On Monday (October 3rd), the LA Weekly published a jaw-dropping article regarding the revelations made by former Los Angeles Police Department detective Greg Kading in his just-released book, Murder Rap: The Untold Story of the Biggie Smalls & Tupac Shakur Murder Investigations.
After a 25-year career in law enforcement, Kading retired in 2010 and began writing his book detailing the three years he investigated the murders of The Notorious B.I.G. and Tupac Shakur from 2006-2009 as part of a joint L.A.P.D./federal task force that set out initially to solve the murder of Biggie Smalls in the wake of his mother Voletta Wallace’s multi-million dollar lawsuit against the city of Los Angeles for allegedly covering up the fact that then on-duty L.A.P.D. officers helped coordinate the shooting of her son outside of the Petersen Automotive Museum in the early hours of March 9, 1997.
Ms. Wallace’s belief that former L.A.P.D. officers (and affiliates of then CEO of Death Row Records, Marion "Suge" Knight) David Mack and Rafael Perez directed the godfather of Mack’s children, Amir Muhammad, in the shooting death of her son stemmed from initial investigating done by former L.A.P.D. detective Russell Poole. But now one of Poole’s successors in investigating the Biggie case, Kading, is claiming that he disproved Poole’s theory, and that rogue police officers were not in fact involved in the murder plot. Kading does however align with Poole in his belief that Suge Knight orchestrated the hit, but believes that Suge’s “go-to guy” for murders was not a cop (and that his hit-man was actually contracted by one of the mothers of Knight’s children, who is identified as “Theresa Swann” in Murder Rap to protect her real identity).
Yesterday (October 4th), Greg Kading, a Medal of Valor recipient for bravery, spoke with HipHopDX (courtesy of Rare Bird Lit) in a two-part interview, with the first half of Q&A dedicated to his investigation into the murder of Notorious B.I.G. The man who shocked the Hip Hop world by challenging the seemingly solid theory put forth by Russell Poole regarding the murder of Biggie Smalls further raised eyebrows in his discussion with DX by refuting several previously established facts in the case, and even challenged one of the most convincing criminal identifications ever captured on film.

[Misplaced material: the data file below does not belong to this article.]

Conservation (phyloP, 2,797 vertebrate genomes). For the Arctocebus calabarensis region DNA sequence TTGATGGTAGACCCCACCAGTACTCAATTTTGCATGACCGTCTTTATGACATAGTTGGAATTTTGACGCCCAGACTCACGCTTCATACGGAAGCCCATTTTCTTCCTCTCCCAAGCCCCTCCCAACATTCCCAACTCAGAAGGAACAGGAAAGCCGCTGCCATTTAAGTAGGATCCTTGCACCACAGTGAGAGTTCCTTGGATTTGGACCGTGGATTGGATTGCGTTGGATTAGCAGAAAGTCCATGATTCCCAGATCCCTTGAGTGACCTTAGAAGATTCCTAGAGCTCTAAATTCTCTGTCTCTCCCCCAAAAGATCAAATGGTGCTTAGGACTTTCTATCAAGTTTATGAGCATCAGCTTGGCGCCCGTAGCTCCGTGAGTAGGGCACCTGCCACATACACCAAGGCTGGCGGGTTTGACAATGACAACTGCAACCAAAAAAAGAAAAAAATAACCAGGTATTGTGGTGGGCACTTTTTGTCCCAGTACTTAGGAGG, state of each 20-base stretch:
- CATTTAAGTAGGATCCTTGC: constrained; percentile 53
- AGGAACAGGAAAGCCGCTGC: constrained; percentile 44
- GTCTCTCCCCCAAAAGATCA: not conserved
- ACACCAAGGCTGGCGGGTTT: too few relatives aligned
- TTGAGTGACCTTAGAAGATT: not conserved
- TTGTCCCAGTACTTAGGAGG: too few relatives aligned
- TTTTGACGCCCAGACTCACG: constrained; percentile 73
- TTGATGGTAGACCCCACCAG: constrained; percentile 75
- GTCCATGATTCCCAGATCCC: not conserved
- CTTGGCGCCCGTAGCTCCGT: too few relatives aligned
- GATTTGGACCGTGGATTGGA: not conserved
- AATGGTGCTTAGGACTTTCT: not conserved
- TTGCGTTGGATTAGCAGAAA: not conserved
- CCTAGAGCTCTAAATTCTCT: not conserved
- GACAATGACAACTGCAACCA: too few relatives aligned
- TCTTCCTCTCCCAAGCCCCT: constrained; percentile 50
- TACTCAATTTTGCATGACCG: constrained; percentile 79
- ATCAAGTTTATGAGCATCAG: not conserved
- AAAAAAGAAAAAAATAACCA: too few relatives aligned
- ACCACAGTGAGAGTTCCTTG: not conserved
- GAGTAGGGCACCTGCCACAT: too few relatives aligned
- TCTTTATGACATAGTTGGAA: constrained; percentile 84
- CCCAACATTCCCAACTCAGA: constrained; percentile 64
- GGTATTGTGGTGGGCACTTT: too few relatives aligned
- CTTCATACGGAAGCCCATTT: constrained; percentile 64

Greg Kading Counters Amir Muhammad As A Suspect In Biggie's Murder
HipHopDX: I wanna start off by asking you about the crucial elements of The Notorious B.I.G. murder investigation. First, do you believe Amir Muhammad was at the Petersen Automotive Museum the night Biggie was killed?
Greg Kading: No, actually I don’t. The whole Amir Muhammad theory we were able to refute.
Amir Muhammad was a name – actually, there was never an Amir Muhammad’s name, there was just an “Amir,” which was part of a clue given by a jailhouse informant named Michael Robinson. He says that he heard that it was “Amir,” or “Ashmir,” or “Kenny,” or “Keke.” So when he’s interviewed, and he’s giving information to the detectives, he says this is what he heard, is that, “It was a guy named Amir.” “It was a guy named maybe Amir or Ashmir.” He’s not even sure. He goes, “Maybe it’s Kenny, or maybe it was Keke.” So there were these four different names that that informant gave out. There was never a last name or anything else connected to it. However, he mentions this Amir/Ashmir/Kenny/Keke guy is supposedly a Nation Of Islam guy, and maybe he was a Crip affiliate or maybe a Crip, and he’s a hit-man. So he provides these little details in his clue that are kind of vague, they don’t really give you anything substantial: there’s no last name, there’s no real physical [description], there’s no residence, nothing.
This is a very key element, because it’s this clue that takes the entire investigation down that rabbit hole of Russell Poole’s. And Russell Poole’s theory of course leads to the inevitable lawsuit about the police being involved because Russell Poole finds out that a guy named Amir had visited David Mack at the Montebello City Jail after his bank robbery arrest. And he’s like, “Oh, shoot! Amir? Wait a minute, I have a clue with a guy named Amir on it.” It was a very loose connection. It was definitely necessary to follow-up on it, but it wasn’t enough to build a whole theory around.